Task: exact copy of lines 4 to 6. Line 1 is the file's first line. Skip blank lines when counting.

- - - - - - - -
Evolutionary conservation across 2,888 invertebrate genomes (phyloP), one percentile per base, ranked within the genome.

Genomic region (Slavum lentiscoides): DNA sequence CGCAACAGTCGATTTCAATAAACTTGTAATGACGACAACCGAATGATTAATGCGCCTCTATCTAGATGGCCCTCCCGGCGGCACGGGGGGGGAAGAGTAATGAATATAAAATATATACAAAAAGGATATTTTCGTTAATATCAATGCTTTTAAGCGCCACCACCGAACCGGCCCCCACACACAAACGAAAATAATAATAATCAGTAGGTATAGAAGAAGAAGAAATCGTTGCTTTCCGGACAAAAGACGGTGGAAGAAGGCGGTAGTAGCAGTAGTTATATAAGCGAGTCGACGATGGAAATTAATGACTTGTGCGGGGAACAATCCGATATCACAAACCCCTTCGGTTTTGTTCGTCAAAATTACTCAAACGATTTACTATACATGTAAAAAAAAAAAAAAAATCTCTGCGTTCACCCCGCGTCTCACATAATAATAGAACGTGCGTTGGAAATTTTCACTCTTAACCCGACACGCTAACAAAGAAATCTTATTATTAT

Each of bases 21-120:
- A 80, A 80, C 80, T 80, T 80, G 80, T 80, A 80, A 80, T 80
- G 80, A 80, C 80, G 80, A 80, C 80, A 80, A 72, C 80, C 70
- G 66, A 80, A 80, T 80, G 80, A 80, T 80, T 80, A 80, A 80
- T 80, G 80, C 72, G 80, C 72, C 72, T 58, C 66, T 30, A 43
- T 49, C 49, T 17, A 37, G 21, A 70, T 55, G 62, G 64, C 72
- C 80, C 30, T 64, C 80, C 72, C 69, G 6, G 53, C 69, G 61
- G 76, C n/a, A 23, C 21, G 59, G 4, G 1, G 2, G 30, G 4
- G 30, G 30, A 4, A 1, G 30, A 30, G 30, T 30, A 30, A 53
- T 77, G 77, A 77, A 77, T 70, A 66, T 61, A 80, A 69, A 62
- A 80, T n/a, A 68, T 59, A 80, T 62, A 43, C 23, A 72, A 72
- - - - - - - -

- A 80, A 80, C 80, T 80, T 80, G 80, T 80, A 80, A 80, T 80
- G 80, A 80, C 80, G 80, A 80, C 80, A 80, A 72, C 80, C 70
- G 66, A 80, A 80, T 80, G 80, A 80, T 80, T 80, A 80, A 80